Getting Out can be seen as a feminist play because of the movement from which it arises and its subject matter.
Norman's drama was written in the late 1970s. During this time in American culture, the feminist movement emerged. This was reflected in the art of the time as the voices of women began to develop. Marsha Norman is a part of this movement. Her dramas focus on women's narratives. She places women at the forefront of her works. Arlene is the focus of Getting Out. The audience sees reality through her eyes, and the way the world is processed is through her frame of reference. This is a feminist idea because, as the protagonist, Arlene subverts the patriarchal narrative structure. Arlene is not an ornament. She is the primary voice.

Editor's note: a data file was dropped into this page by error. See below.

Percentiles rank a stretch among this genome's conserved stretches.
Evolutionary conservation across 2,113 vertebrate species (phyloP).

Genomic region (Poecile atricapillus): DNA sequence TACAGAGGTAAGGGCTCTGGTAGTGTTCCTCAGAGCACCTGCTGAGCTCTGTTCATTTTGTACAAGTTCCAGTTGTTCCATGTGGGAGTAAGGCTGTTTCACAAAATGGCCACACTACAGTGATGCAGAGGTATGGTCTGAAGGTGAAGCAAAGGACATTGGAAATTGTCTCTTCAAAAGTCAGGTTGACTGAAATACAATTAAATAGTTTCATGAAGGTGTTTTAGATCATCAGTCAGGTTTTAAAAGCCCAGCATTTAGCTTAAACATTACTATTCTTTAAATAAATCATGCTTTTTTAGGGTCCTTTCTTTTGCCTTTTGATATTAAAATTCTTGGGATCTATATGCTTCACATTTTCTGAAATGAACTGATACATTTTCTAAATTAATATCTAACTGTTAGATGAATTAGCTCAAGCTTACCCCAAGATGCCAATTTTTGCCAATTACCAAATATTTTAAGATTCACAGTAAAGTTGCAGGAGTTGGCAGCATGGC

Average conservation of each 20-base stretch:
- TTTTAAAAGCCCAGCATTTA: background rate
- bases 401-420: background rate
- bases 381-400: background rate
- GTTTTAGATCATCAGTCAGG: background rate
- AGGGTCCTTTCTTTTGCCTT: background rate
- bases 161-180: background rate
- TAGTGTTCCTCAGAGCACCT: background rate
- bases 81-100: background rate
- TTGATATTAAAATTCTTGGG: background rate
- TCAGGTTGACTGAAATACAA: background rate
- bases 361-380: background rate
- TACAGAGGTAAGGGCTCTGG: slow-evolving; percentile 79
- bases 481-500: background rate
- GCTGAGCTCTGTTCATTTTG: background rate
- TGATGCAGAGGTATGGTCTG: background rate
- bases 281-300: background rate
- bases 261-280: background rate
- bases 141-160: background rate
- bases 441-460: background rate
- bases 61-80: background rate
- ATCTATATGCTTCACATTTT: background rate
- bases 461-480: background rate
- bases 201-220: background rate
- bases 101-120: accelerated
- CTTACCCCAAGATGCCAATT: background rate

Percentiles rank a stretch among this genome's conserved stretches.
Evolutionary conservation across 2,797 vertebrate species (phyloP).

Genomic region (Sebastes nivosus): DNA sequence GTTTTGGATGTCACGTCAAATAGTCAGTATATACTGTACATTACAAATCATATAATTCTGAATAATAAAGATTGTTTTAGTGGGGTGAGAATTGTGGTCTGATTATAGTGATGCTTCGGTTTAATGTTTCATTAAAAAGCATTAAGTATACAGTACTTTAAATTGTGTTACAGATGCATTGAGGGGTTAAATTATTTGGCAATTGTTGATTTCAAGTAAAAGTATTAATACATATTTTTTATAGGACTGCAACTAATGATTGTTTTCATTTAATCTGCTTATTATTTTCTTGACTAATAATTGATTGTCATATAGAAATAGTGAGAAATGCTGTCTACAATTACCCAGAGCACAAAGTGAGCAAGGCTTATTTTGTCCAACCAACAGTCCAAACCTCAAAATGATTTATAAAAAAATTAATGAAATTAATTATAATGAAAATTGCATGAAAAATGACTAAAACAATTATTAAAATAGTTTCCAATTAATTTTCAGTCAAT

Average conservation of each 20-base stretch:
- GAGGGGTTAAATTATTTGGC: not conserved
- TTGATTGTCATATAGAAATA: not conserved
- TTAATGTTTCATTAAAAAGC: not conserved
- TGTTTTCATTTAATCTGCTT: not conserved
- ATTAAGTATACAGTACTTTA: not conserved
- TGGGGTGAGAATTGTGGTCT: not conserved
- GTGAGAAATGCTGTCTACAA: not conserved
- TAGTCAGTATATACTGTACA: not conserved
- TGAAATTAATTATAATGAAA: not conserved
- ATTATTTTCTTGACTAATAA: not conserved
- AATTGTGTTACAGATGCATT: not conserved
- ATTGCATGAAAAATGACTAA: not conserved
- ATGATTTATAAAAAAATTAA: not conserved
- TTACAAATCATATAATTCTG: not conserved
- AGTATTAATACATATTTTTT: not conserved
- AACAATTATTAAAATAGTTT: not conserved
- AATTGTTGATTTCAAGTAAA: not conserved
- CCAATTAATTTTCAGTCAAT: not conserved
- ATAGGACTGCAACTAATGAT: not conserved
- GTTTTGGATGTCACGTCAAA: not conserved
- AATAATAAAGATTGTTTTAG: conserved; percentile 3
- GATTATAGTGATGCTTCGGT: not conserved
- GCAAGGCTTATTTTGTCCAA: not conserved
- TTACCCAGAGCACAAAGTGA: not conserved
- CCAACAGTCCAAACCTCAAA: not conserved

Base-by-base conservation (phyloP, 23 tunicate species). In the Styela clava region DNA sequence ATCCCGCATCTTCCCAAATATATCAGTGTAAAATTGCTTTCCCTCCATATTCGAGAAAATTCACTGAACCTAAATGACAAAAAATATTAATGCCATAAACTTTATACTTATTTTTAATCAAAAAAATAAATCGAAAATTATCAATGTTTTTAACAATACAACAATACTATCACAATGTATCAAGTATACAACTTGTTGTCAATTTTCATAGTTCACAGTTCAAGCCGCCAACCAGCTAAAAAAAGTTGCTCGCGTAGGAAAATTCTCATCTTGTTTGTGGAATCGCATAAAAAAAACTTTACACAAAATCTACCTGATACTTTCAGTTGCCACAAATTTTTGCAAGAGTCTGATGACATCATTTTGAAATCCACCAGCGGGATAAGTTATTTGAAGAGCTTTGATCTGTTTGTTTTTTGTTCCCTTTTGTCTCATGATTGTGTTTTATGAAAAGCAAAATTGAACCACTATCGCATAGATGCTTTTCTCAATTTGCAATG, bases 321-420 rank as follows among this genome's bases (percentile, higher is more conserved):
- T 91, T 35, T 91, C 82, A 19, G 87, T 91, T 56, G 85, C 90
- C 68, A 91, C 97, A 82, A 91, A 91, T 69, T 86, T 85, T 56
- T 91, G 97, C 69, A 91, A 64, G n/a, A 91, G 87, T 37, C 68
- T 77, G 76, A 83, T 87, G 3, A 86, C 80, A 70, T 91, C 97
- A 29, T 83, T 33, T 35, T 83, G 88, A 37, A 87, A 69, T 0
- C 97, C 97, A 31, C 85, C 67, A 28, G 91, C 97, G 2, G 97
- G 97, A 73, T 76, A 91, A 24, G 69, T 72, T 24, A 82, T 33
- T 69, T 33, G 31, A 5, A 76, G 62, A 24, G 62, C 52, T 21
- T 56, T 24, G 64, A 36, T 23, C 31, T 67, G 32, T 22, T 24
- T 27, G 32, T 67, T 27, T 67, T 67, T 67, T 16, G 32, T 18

The way Arlene's experiences is shown is another example of how Norman's drama could be seen as a feminist work. Arlene tries to reconcile her past and present into a hopeful future. She seeks to overcome the problems she experienced as "Arlie." This includes violence, objectification, and harassment that men perpetrated upon her. This idea is a feminist one because Arlene processes what happened to her instead of remaining silent and acquiescing to a patriarchal order. Arlene has an active voice in the world as she seeks to create her own identity in it. Arlene can be seen as a feminist because she does not accept being a victim to men. She is feminist because she affirms that woman can escape destructive patterns of existence.